Public money for schools is lining private pockets
Who pays for our roads? We do, from a combination of different taxes. Roads are part of the infrastructure we require as a society. I know that I will not get a chance to drive on all of the roads that my taxes support, but I assume that other people do and that they are there for the common good. What if these taxes were used to pave golf lanes on a private country club, or a church or synagogue parking lot? Is that the same? Is that what public money is meant to be used for?
Somehow, in the twisted thinking of our state legislature, tax money collected for our school district is diverted to several private enterprises over which our district has no control, and financially supports students the district does not serve.
Students with special needs who are not going to attend our schools get up to $27,000 per year to attend a private or parochial school. These students can be served, for the most part, in our district for less, but the law allows them to take money to another provider—one that may know nothing about serving special needs students.
The district is also required to fund salaries for staff who create Individualized Education Plans for special needs students who will never attend our schools. This is also an enormous drain on resources that we need for the students that we are actually trying to teach.
Money is lost to our district when parents choose to send their students to a charter school. It is taken out of the pot. These supposedly public schools have been in the news for a long while. Originally planned to be innovative centers where teachers would be able to reach students in a different way, many charter schools are worse than the public schools the students would normally be attending. Additionally, these charter schools are profit centers for their CEOs, and many have stability problems, partially because most of their teaching staffs are paid poverty wages and are usually not union protected.
More than a third of the students from our district who “attend” a charter school are doing so online. I believe it takes an exceptionally well-motivated student to learn online. Students who are young and are learning in this manner are also missing out on the non-curricular skills that children need to get along--things one learns on a playground. Our teaching staff tells me that students returning from charter schools (some at mid-year, after the monies have been diverted) are often way behind students who stay in our school system.
Our district also loses money to EdChoice vouchers. This year alone, we lose $2.8 million to private and parochial schools for students who live within some of our school boundaries. The basis for this is the flawed state testing system. Even though our students show tremendous growth every year, if they do not meet some arbitrary score from the state, we lose more resources. The theory is that families should not have to send their students to the neighborhood school if these magical scores are not met. Many of the families draining these resources from us, depleting our reserves, would not use our school system anyway, for religious or curricular reasons. In fact, there are cases of outsiders buying houses in the district solely to take advantage of this free tuition money. Believing that EdChoice vouchers leaves more resources for students in the district is nonsense.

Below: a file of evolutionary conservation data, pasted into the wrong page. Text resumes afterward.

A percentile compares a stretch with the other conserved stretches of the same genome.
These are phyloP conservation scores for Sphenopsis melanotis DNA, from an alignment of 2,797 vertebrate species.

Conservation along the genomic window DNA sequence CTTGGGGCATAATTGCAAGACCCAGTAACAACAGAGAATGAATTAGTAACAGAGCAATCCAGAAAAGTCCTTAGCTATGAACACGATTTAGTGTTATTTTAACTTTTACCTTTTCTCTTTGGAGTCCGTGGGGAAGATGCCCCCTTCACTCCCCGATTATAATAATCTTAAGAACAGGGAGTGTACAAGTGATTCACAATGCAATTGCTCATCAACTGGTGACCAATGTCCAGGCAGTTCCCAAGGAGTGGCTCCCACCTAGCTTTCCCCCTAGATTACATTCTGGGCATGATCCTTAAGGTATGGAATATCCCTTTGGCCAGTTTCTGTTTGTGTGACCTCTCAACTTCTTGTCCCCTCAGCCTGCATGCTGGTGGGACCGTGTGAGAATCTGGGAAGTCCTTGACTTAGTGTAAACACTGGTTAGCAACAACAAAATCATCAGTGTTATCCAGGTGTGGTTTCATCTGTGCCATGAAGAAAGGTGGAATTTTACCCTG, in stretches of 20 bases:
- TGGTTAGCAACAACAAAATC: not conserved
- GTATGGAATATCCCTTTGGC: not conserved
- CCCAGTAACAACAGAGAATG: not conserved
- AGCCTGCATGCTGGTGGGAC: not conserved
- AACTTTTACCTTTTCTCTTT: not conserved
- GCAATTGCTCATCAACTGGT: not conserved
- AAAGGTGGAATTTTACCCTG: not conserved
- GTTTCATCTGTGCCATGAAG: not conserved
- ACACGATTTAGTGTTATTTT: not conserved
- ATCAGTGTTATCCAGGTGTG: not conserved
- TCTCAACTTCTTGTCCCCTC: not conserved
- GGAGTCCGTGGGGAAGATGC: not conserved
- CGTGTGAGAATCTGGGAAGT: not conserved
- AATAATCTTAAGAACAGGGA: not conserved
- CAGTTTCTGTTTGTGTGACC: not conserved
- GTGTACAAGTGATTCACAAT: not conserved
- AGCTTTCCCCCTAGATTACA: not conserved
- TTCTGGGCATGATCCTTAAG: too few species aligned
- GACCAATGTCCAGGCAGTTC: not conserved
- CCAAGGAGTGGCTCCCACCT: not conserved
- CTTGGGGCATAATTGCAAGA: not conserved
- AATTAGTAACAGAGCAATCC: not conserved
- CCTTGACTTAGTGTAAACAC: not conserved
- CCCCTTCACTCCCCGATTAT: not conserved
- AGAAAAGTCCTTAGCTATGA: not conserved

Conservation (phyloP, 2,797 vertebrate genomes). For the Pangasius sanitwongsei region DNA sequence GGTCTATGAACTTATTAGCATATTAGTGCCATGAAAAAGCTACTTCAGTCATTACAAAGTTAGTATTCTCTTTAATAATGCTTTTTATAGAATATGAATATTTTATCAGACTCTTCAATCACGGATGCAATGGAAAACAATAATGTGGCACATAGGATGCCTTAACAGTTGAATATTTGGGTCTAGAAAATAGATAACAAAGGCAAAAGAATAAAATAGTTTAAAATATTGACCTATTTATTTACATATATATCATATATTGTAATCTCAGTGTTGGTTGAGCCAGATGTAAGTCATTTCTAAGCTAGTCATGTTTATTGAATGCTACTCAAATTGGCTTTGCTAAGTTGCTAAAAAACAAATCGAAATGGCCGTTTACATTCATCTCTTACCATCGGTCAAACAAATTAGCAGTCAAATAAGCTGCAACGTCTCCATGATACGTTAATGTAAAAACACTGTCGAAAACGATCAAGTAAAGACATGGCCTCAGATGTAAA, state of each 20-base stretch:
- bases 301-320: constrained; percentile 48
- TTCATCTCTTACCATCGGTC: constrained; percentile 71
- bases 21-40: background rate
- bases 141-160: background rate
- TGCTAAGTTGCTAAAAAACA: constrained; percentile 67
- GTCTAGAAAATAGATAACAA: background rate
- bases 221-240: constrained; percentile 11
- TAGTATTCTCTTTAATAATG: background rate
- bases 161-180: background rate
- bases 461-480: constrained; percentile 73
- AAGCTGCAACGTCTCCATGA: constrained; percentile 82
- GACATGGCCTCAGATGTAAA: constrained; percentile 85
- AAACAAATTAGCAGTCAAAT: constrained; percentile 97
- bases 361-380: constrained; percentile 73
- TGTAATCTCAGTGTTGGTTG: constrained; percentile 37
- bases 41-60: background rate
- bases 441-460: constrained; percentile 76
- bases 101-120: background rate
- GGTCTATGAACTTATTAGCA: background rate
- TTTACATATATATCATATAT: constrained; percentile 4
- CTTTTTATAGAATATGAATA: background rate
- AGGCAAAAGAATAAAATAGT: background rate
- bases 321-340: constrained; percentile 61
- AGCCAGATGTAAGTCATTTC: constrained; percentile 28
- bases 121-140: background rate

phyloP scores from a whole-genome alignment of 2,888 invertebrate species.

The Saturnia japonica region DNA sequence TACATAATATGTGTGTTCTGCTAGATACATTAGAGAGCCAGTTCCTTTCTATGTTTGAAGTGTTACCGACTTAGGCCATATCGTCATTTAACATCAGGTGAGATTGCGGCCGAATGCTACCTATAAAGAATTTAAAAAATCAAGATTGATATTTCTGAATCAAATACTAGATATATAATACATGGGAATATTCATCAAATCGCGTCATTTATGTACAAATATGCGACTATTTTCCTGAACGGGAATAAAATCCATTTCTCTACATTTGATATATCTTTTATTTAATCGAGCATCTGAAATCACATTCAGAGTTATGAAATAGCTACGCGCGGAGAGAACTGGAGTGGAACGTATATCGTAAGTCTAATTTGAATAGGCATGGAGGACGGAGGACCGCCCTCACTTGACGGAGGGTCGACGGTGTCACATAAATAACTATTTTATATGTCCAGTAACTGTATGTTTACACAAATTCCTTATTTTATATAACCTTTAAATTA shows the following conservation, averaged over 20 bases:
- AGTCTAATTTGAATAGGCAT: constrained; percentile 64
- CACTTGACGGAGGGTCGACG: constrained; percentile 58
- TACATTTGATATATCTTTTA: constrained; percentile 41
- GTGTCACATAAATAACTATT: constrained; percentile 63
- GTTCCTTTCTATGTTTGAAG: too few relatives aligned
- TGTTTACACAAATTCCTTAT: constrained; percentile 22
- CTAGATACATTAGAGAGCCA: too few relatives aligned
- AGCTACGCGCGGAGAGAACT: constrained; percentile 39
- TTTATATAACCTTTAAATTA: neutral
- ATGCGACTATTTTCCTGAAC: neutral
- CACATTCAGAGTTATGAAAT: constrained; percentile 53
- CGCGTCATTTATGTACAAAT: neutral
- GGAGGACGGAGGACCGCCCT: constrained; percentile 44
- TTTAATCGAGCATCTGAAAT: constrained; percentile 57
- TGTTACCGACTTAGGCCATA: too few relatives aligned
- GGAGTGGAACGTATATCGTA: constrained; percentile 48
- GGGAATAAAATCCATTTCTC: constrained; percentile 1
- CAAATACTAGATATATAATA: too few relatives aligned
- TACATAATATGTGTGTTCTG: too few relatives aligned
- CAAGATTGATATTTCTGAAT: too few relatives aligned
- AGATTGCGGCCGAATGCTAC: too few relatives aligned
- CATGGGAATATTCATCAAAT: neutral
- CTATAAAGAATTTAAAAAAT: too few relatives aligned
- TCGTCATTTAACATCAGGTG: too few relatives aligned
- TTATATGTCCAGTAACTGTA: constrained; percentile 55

This school year alone, our district is in the hole by more than $6 million because of these state mandates. This figure does not even take into account [the cost of] staff needed to oversee some of these funds and other tasks that would not have to be done if the laws were different. I have not mentioned any of the other long-term private school services our district is required to provide, including transportation, book purchases, and so forth—some of which I could argue make sense. These vouchers and subsidies of special needs services make no sense.
Parents choose a private, parochial or charter school based on many factors. It is their choice, and one that they obviously put a lot of thought into and have a right to make. The use of public dollars to fund this choice, and starve the students who attend our public schools, is inappropriate and should be illegal—just as it would be wrong to pave anything at a private golf course at taxpayer expense.
Ari Klein is a lifelong community member, math teacher at Cleveland Heights High School, and president of the Cleveland Heights Teachers Union.